Pathways to Participation
Pathways to Participation is a 2011 report from the UK that explores why and how people participate in their society.
Tim Hughes, one of the report researchers, pointed out in an email to NCDD member Susanna Haas Lyons a critical finding for public engagement efforts: too often public consultation changes nothing for citizens but a decreased willingness to continue to be engaged. The reason for this is two-fold, he said. One, the engagement exercises are seen as tokenistic, and participants believe that nothing will really change as a result. Two, people are invited to react to changes already proposed, instead of asking people to be a part of creating something for their community.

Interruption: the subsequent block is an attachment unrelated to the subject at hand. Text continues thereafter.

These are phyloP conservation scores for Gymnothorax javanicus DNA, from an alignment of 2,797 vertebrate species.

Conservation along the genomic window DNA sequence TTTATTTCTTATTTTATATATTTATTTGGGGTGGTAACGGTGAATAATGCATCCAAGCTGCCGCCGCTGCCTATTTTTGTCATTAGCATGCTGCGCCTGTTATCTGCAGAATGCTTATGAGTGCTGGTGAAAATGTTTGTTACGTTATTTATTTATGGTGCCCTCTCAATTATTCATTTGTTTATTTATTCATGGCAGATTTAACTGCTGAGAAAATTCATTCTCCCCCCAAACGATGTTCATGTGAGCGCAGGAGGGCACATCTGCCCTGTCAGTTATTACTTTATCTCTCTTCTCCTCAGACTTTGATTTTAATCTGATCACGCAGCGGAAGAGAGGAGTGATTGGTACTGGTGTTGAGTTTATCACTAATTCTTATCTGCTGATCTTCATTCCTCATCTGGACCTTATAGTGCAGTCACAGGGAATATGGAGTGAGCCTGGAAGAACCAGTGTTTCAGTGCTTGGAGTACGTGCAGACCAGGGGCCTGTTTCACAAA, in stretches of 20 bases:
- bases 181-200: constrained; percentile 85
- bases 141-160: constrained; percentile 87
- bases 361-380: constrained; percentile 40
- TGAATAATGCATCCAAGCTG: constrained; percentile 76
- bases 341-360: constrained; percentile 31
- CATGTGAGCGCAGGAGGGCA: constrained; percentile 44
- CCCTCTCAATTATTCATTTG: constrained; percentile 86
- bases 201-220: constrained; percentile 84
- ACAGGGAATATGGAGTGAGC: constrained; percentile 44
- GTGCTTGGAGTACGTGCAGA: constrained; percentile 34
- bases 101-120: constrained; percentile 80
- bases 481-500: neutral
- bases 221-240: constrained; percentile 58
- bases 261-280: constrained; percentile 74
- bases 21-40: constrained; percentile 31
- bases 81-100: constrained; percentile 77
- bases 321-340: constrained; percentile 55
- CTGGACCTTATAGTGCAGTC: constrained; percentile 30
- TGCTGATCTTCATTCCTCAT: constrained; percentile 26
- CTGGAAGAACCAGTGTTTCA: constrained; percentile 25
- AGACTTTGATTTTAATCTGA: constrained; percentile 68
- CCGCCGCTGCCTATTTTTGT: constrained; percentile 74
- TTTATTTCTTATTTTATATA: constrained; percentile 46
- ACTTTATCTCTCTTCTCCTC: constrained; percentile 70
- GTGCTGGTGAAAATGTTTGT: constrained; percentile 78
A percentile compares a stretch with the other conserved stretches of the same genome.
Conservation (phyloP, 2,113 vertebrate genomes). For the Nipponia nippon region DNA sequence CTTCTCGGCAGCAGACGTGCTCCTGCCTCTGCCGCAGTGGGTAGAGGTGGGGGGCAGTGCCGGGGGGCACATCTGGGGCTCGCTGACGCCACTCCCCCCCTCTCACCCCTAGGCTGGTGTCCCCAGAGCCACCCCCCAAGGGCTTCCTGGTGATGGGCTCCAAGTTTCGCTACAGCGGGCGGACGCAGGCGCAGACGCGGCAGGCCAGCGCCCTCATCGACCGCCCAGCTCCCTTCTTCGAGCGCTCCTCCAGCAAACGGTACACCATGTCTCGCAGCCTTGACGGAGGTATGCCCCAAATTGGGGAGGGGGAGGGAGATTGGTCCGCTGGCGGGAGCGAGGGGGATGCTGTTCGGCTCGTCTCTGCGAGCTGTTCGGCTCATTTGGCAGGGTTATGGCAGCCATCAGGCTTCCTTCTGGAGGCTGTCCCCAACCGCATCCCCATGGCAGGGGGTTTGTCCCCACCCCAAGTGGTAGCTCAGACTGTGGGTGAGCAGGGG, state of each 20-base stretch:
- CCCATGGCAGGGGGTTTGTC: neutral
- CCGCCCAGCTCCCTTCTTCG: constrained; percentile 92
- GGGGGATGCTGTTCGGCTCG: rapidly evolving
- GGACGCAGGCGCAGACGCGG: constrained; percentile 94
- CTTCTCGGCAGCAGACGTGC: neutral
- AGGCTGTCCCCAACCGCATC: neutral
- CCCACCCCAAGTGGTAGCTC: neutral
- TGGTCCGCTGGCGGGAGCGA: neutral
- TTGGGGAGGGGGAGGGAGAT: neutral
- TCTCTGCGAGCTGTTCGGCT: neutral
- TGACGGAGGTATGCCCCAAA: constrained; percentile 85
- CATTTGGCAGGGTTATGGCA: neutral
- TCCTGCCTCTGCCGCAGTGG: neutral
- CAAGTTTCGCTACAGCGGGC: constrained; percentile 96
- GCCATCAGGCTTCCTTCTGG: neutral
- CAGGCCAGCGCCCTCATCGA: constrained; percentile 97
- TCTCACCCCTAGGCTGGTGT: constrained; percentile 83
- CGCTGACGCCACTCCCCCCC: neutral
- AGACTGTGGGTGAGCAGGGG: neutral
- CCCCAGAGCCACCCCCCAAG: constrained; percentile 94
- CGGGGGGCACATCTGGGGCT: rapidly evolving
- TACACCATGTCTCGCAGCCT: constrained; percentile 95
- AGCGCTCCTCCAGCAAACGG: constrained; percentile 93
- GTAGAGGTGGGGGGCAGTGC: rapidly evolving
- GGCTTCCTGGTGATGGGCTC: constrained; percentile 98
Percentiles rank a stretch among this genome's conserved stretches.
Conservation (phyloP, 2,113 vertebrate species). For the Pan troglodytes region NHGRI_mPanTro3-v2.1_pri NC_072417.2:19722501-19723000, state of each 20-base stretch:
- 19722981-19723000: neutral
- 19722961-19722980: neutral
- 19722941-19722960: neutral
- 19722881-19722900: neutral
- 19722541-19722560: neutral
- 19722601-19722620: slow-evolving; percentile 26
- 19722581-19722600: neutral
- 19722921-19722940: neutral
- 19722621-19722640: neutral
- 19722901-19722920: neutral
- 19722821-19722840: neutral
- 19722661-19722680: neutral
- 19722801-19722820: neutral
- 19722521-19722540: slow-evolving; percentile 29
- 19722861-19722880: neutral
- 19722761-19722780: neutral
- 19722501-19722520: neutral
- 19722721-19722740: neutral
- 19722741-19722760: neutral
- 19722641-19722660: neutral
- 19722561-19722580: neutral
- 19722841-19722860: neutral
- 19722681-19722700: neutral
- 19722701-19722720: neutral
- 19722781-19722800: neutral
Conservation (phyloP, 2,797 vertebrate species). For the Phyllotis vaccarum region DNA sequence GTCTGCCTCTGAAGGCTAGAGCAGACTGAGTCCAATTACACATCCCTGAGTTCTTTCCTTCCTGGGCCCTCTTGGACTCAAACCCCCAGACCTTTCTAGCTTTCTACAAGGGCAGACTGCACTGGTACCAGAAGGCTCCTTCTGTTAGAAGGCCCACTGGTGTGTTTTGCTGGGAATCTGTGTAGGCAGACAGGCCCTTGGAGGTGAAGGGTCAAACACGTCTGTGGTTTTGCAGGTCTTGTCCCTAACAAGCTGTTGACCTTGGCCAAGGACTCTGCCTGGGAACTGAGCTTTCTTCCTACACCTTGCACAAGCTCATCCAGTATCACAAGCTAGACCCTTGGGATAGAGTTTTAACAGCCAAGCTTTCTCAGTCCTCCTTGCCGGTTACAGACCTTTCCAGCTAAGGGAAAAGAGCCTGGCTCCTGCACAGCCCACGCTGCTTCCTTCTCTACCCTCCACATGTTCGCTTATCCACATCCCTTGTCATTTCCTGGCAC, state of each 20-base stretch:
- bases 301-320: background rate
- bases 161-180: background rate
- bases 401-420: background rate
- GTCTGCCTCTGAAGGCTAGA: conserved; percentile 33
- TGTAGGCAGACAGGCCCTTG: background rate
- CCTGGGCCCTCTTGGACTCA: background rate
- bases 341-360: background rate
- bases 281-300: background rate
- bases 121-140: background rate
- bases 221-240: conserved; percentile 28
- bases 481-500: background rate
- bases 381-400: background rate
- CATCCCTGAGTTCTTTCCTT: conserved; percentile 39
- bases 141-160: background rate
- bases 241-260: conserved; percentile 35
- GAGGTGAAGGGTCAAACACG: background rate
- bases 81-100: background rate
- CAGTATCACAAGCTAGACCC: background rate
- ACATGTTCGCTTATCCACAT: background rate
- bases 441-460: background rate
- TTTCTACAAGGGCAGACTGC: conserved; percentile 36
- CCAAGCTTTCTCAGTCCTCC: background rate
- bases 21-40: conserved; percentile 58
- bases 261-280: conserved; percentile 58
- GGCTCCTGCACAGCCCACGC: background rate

This sends a clear message to those of us who are interested in better public engagement in governance. It’s critical that people are being asked to participate in conversations that will lead to real impact, and this connection to action is repeatedly demonstrated in how the opportunity is framed, the engagement is run and the next steps are reported back to the public.
The Pathways research team held 101 in-depth interviews to understand how to encourage people to be more active citizens. Another interesting result is their findings on how participation starts and stops. Take a look at the report for how it starts, and its pathways through life, but here’s an image about how participation continues or ends.
Pathways through Participation is a two-and-a-half year qualitative research project funded by the Big Lottery Fund and led by the National Council for Voluntary Organisations (NCVO) in partnership with the Institute for Volunteering Research (IVR) and Involve.
Resource Link: http://pathwaysthroughparticipation.org.uk